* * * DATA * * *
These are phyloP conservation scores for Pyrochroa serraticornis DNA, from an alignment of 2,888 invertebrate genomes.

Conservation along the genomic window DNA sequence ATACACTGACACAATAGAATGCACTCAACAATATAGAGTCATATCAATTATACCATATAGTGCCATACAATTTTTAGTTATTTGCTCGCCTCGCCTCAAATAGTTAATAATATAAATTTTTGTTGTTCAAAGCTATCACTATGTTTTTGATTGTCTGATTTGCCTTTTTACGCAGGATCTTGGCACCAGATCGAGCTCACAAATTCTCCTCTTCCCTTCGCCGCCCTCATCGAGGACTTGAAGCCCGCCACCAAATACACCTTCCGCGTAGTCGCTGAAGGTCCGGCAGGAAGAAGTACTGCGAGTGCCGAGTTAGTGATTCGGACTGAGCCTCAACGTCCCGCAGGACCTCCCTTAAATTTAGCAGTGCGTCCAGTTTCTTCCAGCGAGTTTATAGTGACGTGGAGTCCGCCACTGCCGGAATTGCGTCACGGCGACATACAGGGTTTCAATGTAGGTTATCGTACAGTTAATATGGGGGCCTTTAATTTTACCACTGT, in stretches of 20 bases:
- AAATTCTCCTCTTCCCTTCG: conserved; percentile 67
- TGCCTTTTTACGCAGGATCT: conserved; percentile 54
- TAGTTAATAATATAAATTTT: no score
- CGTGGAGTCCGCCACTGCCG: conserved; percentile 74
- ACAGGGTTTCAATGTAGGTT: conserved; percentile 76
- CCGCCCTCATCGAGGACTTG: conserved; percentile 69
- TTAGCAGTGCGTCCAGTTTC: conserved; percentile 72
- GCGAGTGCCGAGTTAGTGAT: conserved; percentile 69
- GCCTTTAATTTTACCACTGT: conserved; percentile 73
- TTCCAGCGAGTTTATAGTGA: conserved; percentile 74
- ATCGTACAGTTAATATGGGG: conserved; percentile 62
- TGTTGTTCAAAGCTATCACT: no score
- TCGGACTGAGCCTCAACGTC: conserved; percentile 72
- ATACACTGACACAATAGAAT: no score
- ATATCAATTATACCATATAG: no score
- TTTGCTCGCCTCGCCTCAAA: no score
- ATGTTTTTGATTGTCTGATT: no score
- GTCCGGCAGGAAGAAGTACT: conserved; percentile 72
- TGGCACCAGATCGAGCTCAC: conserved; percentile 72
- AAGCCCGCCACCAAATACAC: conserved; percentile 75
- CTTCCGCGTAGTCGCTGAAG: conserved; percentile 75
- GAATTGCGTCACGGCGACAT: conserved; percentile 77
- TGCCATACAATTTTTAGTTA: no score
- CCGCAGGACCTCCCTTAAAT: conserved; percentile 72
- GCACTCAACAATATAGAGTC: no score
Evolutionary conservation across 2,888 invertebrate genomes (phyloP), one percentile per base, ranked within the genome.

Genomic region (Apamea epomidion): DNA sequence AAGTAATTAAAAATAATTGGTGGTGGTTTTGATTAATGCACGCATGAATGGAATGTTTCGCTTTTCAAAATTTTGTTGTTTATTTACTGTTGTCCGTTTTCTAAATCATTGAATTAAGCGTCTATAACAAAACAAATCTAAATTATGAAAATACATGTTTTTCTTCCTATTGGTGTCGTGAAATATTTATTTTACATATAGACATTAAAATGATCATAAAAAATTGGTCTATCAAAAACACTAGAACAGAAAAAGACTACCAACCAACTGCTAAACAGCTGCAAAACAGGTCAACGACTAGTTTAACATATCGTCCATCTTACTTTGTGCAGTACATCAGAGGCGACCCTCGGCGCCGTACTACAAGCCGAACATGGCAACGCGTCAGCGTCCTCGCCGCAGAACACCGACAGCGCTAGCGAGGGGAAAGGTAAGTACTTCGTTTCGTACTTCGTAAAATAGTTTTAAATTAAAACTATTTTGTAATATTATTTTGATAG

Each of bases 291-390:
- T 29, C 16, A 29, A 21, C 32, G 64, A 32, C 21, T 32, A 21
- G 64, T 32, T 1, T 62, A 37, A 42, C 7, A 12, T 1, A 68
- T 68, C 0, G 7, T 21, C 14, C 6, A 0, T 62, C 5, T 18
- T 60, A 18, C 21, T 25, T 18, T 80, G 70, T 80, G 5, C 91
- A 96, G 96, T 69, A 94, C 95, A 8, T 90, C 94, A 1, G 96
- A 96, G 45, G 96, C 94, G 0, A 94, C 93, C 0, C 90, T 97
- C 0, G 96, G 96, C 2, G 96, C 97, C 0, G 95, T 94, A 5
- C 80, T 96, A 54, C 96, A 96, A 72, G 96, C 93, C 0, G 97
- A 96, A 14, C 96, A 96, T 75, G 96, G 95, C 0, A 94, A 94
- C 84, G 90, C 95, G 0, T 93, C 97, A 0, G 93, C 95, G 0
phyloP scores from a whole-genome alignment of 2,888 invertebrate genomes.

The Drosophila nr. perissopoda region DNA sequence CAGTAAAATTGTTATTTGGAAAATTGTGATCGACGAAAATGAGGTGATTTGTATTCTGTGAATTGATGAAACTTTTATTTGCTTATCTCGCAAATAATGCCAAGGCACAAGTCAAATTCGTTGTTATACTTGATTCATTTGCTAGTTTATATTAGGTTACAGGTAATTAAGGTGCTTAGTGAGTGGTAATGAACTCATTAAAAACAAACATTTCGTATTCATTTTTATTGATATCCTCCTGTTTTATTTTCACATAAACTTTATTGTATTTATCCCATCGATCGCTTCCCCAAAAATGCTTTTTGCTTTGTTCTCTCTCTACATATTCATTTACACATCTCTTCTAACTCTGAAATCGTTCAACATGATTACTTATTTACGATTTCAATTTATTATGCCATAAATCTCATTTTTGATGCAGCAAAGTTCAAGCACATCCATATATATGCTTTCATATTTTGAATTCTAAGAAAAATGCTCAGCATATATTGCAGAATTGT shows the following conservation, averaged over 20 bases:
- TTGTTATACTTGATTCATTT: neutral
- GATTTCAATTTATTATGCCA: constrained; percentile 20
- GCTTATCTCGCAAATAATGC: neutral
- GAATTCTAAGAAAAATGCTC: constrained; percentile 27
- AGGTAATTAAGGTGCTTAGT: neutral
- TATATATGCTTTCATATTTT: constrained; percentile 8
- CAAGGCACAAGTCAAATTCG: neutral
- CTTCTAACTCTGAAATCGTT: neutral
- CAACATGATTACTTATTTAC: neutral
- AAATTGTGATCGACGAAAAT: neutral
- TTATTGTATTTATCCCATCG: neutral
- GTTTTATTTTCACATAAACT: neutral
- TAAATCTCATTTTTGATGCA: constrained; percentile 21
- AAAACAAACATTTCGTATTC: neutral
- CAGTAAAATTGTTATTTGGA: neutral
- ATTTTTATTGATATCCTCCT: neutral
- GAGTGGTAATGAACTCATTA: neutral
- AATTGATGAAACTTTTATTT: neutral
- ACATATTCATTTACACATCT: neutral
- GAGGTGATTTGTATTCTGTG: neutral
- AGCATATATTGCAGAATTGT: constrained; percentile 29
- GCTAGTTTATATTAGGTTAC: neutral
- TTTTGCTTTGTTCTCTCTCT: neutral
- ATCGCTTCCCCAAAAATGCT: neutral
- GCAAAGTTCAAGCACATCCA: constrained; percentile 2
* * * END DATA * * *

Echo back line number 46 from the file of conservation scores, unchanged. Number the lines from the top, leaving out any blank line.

- GAATTCTAAGAAAAATGCTC: constrained; percentile 27